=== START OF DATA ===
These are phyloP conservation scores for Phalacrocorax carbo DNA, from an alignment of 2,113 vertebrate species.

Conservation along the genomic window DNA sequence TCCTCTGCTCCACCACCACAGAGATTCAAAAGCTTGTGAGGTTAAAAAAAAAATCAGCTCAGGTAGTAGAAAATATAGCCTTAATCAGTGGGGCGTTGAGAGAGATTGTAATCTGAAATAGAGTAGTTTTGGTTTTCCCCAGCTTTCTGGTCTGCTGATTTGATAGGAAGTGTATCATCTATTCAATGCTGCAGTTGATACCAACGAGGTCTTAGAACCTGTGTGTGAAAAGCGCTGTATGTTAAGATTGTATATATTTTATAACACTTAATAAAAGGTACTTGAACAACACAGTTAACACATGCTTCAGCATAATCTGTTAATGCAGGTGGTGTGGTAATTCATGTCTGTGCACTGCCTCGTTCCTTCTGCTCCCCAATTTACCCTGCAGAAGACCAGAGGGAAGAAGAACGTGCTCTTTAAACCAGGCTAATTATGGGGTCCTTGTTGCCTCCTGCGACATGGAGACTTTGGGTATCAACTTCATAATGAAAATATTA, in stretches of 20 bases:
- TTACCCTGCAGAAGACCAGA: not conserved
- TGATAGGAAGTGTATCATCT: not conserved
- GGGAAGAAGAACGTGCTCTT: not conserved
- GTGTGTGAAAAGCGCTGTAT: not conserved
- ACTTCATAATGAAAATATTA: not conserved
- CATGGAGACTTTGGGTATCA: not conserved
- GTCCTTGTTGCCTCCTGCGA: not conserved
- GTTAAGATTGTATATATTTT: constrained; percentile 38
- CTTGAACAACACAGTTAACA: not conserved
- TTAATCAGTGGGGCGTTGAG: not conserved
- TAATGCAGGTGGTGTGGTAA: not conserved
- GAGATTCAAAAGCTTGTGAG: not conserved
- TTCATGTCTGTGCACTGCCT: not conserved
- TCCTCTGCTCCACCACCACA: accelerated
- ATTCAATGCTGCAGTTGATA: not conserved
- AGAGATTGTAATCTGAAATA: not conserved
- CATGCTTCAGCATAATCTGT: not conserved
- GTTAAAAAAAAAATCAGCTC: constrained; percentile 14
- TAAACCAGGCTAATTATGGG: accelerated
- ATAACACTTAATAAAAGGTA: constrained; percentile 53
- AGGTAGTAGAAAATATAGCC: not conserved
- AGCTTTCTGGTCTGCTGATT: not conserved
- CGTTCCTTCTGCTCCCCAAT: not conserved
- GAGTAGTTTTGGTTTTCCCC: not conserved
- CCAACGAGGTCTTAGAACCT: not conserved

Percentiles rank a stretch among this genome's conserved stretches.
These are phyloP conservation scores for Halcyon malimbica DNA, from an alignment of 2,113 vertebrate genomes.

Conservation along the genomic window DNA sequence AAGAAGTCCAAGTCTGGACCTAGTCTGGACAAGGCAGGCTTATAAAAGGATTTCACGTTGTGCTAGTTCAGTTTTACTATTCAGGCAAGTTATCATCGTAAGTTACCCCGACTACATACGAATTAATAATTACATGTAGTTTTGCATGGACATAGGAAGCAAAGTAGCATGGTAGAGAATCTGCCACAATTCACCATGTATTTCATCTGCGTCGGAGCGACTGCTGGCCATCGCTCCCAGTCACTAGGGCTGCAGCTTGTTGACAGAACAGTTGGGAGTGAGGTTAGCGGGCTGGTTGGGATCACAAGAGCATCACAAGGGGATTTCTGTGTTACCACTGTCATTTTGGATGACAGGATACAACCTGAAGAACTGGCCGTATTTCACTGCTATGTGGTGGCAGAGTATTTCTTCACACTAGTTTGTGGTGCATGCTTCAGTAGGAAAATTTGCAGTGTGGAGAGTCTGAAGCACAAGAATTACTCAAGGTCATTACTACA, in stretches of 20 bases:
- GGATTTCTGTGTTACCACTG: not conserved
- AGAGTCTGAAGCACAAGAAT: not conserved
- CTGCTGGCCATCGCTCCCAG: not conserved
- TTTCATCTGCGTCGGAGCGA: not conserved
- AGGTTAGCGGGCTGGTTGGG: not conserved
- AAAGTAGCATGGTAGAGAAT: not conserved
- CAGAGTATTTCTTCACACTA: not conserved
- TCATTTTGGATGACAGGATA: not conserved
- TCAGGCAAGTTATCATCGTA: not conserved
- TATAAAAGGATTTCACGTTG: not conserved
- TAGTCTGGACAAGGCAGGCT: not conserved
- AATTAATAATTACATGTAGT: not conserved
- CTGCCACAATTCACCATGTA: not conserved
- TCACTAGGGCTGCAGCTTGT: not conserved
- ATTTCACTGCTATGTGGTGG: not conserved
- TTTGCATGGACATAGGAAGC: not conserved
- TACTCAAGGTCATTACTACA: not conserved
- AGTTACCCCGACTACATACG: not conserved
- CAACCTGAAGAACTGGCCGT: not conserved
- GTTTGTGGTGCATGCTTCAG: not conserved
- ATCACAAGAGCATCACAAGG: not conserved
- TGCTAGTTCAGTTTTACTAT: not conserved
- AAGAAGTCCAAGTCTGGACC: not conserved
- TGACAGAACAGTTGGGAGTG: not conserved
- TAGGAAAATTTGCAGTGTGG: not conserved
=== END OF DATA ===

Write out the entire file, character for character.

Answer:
These are phyloP conservation scores for Phalacrocorax carbo DNA, from an alignment of 2,113 vertebrate species.

Conservation along the genomic window DNA sequence TCCTCTGCTCCACCACCACAGAGATTCAAAAGCTTGTGAGGTTAAAAAAAAAATCAGCTCAGGTAGTAGAAAATATAGCCTTAATCAGTGGGGCGTTGAGAGAGATTGTAATCTGAAATAGAGTAGTTTTGGTTTTCCCCAGCTTTCTGGTCTGCTGATTTGATAGGAAGTGTATCATCTATTCAATGCTGCAGTTGATACCAACGAGGTCTTAGAACCTGTGTGTGAAAAGCGCTGTATGTTAAGATTGTATATATTTTATAACACTTAATAAAAGGTACTTGAACAACACAGTTAACACATGCTTCAGCATAATCTGTTAATGCAGGTGGTGTGGTAATTCATGTCTGTGCACTGCCTCGTTCCTTCTGCTCCCCAATTTACCCTGCAGAAGACCAGAGGGAAGAAGAACGTGCTCTTTAAACCAGGCTAATTATGGGGTCCTTGTTGCCTCCTGCGACATGGAGACTTTGGGTATCAACTTCATAATGAAAATATTA, in stretches of 20 bases:
- TTACCCTGCAGAAGACCAGA: not conserved
- TGATAGGAAGTGTATCATCT: not conserved
- GGGAAGAAGAACGTGCTCTT: not conserved
- GTGTGTGAAAAGCGCTGTAT: not conserved
- ACTTCATAATGAAAATATTA: not conserved
- CATGGAGACTTTGGGTATCA: not conserved
- GTCCTTGTTGCCTCCTGCGA: not conserved
- GTTAAGATTGTATATATTTT: constrained; percentile 38
- CTTGAACAACACAGTTAACA: not conserved
- TTAATCAGTGGGGCGTTGAG: not conserved
- TAATGCAGGTGGTGTGGTAA: not conserved
- GAGATTCAAAAGCTTGTGAG: not conserved
- TTCATGTCTGTGCACTGCCT: not conserved
- TCCTCTGCTCCACCACCACA: accelerated
- ATTCAATGCTGCAGTTGATA: not conserved
- AGAGATTGTAATCTGAAATA: not conserved
- CATGCTTCAGCATAATCTGT: not conserved
- GTTAAAAAAAAAATCAGCTC: constrained; percentile 14
- TAAACCAGGCTAATTATGGG: accelerated
- ATAACACTTAATAAAAGGTA: constrained; percentile 53
- AGGTAGTAGAAAATATAGCC: not conserved
- AGCTTTCTGGTCTGCTGATT: not conserved
- CGTTCCTTCTGCTCCCCAAT: not conserved
- GAGTAGTTTTGGTTTTCCCC: not conserved
- CCAACGAGGTCTTAGAACCT: not conserved

Percentiles rank a stretch among this genome's conserved stretches.
These are phyloP conservation scores for Halcyon malimbica DNA, from an alignment of 2,113 vertebrate genomes.

Conservation along the genomic window DNA sequence AAGAAGTCCAAGTCTGGACCTAGTCTGGACAAGGCAGGCTTATAAAAGGATTTCACGTTGTGCTAGTTCAGTTTTACTATTCAGGCAAGTTATCATCGTAAGTTACCCCGACTACATACGAATTAATAATTACATGTAGTTTTGCATGGACATAGGAAGCAAAGTAGCATGGTAGAGAATCTGCCACAATTCACCATGTATTTCATCTGCGTCGGAGCGACTGCTGGCCATCGCTCCCAGTCACTAGGGCTGCAGCTTGTTGACAGAACAGTTGGGAGTGAGGTTAGCGGGCTGGTTGGGATCACAAGAGCATCACAAGGGGATTTCTGTGTTACCACTGTCATTTTGGATGACAGGATACAACCTGAAGAACTGGCCGTATTTCACTGCTATGTGGTGGCAGAGTATTTCTTCACACTAGTTTGTGGTGCATGCTTCAGTAGGAAAATTTGCAGTGTGGAGAGTCTGAAGCACAAGAATTACTCAAGGTCATTACTACA, in stretches of 20 bases:
- GGATTTCTGTGTTACCACTG: not conserved
- AGAGTCTGAAGCACAAGAAT: not conserved
- CTGCTGGCCATCGCTCCCAG: not conserved
- TTTCATCTGCGTCGGAGCGA: not conserved
- AGGTTAGCGGGCTGGTTGGG: not conserved
- AAAGTAGCATGGTAGAGAAT: not conserved
- CAGAGTATTTCTTCACACTA: not conserved
- TCATTTTGGATGACAGGATA: not conserved
- TCAGGCAAGTTATCATCGTA: not conserved
- TATAAAAGGATTTCACGTTG: not conserved
- TAGTCTGGACAAGGCAGGCT: not conserved
- AATTAATAATTACATGTAGT: not conserved
- CTGCCACAATTCACCATGTA: not conserved
- TCACTAGGGCTGCAGCTTGT: not conserved
- ATTTCACTGCTATGTGGTGG: not conserved
- TTTGCATGGACATAGGAAGC: not conserved
- TACTCAAGGTCATTACTACA: not conserved
- AGTTACCCCGACTACATACG: not conserved
- CAACCTGAAGAACTGGCCGT: not conserved
- GTTTGTGGTGCATGCTTCAG: not conserved
- ATCACAAGAGCATCACAAGG: not conserved
- TGCTAGTTCAGTTTTACTAT: not conserved
- AAGAAGTCCAAGTCTGGACC: not conserved
- TGACAGAACAGTTGGGAGTG: not conserved
- TAGGAAAATTTGCAGTGTGG: not conserved